Creating a Transport Network
Auckland’s transport ‘network’ is, let’s face it, laughable. We have a stunted railway line with a couple of minor offshoots, none of which connect to the international airport, and a novelty tram that does little circles of some rejuvenating seafront industrial areas at a pace slower than you can jog. Everything else relies on a few major roads and a whole lot of patience. Independent research commissioned by The New Zealand Transport Agency and released last month estimates the cost of congestion in Auckland, taking into account the difference between the cost of a ‘free flowing’ system and the situation at peak times, at $1.25b per year.
The draft Plan states that: “Building a resilient transport network, around a more compact urban form, will contribute to our success as an international city that attracts migrants, businesses and tourists.”
One expression of this aspiration is the Council’s ‘Southern Initiative’, which includes proposals to improve public transport from Otara and Mangere in the north to Papakura in the south. The Council’s previously published City Masterplan also outlined its vision for a new City Rail Link, incorporating public transport stations at Karangahape Road, Newton and Aotea Quarter. There is also a key strategy for connecting the ‘Key Fringe’ areas of Three Lamps, Ponsonby, Arch Hill, Newton, Grafton, Newmarket, Parnell and Devonport with the CBD, via a comprehensive set of new and existing walking, cycling, bus, rail and ferry routes.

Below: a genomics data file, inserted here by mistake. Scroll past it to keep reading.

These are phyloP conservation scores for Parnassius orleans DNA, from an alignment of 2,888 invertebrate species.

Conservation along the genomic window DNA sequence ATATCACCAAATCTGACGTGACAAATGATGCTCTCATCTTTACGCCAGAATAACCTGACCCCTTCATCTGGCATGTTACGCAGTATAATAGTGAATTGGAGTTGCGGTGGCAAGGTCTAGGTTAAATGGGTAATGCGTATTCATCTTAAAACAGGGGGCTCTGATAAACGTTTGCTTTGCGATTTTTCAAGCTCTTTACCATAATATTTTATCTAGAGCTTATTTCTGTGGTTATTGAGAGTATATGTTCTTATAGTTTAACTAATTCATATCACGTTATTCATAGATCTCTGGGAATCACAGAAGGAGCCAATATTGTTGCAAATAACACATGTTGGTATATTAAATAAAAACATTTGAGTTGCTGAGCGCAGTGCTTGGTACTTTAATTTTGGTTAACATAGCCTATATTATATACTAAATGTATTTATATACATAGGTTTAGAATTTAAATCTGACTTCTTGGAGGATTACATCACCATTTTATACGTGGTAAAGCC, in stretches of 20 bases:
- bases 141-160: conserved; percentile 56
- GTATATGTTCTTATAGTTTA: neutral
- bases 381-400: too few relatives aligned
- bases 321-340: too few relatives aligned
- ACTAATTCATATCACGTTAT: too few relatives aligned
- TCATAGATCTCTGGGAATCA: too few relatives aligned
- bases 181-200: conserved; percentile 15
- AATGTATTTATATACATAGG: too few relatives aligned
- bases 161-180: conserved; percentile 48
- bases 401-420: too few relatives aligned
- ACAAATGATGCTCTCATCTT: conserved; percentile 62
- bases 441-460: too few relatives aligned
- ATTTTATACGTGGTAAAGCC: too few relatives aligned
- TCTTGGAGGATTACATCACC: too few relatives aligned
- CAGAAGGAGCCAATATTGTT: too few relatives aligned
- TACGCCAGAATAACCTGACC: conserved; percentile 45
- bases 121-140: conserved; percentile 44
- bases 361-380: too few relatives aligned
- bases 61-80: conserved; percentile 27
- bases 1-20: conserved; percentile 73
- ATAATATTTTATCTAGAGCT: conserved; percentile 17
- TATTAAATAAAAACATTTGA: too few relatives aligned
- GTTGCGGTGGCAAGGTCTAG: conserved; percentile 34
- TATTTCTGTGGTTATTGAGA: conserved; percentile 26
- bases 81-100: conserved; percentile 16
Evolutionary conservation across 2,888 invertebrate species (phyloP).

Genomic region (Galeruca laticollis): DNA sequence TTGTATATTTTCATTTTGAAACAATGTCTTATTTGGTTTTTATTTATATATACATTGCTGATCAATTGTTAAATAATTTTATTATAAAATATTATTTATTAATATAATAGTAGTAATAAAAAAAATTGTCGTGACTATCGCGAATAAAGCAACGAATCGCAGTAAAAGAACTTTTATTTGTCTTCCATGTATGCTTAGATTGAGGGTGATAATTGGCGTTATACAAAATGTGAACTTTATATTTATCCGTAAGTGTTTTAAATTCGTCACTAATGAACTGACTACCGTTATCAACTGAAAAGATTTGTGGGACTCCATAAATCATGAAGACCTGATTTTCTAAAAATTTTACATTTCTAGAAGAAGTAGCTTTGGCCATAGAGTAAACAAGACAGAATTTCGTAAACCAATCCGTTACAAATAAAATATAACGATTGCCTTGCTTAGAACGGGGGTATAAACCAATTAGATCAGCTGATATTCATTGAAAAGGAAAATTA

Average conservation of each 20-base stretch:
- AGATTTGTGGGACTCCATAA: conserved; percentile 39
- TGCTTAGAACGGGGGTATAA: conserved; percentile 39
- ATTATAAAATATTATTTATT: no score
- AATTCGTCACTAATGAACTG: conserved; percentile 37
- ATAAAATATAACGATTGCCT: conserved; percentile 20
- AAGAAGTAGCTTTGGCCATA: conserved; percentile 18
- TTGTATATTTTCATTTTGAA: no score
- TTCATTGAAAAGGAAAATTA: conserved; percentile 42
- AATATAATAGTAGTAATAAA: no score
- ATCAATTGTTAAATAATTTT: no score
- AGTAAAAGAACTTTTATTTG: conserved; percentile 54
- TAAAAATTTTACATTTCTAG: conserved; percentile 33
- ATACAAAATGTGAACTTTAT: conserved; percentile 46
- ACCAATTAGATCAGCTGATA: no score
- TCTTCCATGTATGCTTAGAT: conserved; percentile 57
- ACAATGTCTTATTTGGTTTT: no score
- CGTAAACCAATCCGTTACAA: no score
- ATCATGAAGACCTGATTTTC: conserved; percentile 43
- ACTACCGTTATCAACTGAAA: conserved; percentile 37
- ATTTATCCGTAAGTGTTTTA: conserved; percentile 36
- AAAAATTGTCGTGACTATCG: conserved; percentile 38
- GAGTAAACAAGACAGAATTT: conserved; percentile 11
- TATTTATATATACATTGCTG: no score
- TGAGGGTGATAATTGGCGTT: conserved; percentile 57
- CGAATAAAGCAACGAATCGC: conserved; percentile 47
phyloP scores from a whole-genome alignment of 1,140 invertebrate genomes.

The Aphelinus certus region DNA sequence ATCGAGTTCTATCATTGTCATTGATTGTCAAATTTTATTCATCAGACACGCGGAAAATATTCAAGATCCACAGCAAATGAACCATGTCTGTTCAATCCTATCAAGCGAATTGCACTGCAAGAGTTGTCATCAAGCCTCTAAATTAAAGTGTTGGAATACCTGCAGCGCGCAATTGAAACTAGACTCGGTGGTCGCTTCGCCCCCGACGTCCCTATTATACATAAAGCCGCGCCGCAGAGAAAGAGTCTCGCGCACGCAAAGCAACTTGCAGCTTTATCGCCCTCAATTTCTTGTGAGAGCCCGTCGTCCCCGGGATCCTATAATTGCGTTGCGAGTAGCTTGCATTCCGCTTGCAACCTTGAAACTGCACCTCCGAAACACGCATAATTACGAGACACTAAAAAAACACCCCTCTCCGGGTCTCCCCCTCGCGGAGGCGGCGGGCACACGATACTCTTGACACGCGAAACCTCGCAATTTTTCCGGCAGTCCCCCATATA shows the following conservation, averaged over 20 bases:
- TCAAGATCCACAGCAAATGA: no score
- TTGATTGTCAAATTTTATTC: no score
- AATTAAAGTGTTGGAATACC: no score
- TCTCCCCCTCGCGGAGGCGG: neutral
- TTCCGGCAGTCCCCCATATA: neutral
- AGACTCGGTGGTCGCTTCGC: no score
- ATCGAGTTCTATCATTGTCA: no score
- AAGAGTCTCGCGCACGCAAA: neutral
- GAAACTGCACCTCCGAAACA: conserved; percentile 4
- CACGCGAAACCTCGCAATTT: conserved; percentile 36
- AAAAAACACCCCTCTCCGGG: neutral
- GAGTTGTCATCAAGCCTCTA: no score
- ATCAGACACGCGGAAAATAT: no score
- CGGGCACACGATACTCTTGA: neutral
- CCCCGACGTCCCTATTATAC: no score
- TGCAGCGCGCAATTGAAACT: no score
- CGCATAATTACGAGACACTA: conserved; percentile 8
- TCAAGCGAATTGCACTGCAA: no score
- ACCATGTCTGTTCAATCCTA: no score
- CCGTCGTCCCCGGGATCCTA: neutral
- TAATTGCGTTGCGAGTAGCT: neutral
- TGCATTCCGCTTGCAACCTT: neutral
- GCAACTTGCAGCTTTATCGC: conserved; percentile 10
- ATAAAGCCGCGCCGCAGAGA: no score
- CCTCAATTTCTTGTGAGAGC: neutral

To save space for offices, shops and homes and to encourage the use of public transport the Plan also proposes to remove the requirement for developments in and around metropolitan, town, and local centres to provide car parking. A maximum limit would be set on the amount of parking provided for offices, and special parking spaces would be allocated for car-sharing, small cars, hybrid vehicles and motorcycles. Cycling would be further encouraged by the provision of free, secure, covered cycle parks and some activities and developments would be required to provide cycle parking and changing facilities.